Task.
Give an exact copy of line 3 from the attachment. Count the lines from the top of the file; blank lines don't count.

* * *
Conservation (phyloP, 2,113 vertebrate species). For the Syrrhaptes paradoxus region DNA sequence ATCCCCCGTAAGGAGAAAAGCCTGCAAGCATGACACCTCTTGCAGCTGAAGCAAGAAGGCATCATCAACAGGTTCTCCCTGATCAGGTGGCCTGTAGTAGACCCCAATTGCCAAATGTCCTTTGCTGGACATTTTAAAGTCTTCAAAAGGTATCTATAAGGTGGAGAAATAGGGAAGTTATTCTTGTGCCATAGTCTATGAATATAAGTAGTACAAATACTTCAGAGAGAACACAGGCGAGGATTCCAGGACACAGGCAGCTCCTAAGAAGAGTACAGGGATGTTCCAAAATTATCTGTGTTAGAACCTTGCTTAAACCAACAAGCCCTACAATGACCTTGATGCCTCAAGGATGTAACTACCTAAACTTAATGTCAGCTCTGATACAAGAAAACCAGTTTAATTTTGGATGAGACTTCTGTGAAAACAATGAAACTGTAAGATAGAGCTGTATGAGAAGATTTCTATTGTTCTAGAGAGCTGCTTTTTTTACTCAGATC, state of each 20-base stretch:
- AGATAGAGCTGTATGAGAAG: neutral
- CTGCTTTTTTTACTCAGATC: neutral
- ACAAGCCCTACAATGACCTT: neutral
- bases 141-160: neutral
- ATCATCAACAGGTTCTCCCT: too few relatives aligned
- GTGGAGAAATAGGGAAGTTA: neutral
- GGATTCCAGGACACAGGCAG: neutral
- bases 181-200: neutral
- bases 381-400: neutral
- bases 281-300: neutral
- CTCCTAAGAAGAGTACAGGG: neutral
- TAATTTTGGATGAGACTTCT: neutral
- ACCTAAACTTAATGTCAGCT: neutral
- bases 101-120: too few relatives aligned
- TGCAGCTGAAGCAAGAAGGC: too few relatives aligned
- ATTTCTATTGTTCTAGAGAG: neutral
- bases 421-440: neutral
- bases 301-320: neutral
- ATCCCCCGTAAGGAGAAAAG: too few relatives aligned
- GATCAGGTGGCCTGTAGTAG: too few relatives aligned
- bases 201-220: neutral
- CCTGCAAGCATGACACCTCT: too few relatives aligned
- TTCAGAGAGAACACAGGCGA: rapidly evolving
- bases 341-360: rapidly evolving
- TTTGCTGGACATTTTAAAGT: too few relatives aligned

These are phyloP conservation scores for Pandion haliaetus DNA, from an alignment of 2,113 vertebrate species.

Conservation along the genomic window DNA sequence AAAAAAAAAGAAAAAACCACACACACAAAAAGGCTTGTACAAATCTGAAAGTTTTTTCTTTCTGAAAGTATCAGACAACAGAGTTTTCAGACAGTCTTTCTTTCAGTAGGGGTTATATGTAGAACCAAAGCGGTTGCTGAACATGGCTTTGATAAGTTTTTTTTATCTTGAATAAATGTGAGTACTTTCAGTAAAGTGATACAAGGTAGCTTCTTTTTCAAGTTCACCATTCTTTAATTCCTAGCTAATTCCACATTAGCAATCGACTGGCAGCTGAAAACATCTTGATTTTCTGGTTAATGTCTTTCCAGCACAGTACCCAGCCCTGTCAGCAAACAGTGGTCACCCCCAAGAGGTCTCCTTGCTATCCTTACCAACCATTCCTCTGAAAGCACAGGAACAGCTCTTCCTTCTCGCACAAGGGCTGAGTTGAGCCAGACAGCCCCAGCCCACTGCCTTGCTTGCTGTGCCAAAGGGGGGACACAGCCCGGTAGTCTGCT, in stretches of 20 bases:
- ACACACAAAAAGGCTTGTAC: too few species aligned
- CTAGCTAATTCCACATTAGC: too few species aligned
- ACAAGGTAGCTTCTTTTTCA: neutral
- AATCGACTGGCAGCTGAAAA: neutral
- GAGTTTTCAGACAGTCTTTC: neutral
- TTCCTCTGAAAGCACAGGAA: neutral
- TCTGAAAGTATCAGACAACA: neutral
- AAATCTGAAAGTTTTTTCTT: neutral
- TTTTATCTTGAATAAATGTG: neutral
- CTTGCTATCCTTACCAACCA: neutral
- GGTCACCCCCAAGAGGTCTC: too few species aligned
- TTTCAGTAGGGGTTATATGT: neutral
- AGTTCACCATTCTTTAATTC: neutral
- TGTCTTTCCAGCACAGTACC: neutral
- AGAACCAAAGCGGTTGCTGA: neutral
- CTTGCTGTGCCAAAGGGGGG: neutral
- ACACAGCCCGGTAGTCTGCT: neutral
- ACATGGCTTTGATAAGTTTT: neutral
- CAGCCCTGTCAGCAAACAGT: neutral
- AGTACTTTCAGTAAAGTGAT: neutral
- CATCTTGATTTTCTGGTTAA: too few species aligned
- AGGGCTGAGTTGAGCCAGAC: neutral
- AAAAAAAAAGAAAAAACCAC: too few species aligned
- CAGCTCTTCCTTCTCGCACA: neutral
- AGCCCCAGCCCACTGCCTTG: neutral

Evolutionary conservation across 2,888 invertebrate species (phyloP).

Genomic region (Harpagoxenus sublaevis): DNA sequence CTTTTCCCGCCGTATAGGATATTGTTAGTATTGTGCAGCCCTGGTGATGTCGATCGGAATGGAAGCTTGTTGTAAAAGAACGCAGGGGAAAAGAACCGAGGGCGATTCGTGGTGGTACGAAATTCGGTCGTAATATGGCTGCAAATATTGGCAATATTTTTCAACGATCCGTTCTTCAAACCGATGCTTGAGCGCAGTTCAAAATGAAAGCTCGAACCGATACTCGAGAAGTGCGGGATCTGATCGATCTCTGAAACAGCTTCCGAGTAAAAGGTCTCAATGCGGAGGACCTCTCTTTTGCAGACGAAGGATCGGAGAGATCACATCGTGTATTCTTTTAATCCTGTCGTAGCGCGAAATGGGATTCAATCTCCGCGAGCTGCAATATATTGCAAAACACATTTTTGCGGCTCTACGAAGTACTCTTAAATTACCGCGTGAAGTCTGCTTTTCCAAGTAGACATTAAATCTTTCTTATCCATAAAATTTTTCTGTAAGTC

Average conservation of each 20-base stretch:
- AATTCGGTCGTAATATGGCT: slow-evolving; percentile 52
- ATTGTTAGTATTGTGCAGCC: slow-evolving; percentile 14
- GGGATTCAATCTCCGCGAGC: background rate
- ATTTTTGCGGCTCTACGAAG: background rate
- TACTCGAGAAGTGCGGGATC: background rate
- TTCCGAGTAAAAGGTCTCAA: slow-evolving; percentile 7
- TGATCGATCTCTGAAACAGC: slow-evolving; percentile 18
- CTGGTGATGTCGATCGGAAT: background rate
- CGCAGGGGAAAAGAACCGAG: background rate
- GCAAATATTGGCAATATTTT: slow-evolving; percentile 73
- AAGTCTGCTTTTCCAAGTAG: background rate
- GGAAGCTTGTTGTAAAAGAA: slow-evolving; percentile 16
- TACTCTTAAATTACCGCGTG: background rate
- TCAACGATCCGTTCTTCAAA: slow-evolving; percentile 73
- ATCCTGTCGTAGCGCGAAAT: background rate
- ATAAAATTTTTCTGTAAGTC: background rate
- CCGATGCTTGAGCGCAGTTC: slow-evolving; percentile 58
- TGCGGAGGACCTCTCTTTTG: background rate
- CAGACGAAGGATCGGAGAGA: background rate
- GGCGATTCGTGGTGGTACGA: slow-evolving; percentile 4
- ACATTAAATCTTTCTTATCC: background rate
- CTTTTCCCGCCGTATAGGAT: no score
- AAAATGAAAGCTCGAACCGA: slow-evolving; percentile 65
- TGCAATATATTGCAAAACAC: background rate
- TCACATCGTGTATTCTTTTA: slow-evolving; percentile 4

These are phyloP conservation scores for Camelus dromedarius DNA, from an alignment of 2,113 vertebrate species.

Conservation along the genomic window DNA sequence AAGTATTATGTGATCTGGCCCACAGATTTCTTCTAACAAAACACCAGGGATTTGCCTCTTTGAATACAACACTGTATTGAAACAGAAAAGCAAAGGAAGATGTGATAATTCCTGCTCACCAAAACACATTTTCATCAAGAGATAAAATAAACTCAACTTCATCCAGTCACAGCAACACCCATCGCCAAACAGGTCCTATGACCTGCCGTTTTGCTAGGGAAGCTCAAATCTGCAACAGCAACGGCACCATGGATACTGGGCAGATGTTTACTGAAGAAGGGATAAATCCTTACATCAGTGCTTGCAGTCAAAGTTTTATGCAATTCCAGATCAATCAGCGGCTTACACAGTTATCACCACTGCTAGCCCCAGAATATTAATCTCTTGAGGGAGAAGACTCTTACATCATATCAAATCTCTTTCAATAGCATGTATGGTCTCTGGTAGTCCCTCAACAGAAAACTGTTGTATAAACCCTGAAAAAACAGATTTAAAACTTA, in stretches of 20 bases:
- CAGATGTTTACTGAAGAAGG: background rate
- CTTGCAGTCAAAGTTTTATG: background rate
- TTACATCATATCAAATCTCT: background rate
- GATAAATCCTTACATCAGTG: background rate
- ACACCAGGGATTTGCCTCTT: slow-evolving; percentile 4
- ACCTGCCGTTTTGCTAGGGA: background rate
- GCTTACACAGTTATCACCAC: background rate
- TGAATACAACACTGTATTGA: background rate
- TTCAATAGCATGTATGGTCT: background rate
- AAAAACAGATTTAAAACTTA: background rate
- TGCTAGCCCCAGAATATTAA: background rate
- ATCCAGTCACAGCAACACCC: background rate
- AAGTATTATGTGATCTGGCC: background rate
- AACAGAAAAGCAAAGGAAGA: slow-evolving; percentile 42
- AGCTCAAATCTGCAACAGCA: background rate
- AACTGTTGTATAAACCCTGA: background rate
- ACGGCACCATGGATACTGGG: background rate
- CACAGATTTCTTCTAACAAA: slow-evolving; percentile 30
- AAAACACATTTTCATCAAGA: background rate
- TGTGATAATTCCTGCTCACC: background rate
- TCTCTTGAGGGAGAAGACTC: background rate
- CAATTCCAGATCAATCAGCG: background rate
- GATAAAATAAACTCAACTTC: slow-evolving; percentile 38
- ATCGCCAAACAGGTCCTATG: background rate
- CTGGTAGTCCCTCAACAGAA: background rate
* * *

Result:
- CTGCTTTTTTTACTCAGATC: neutral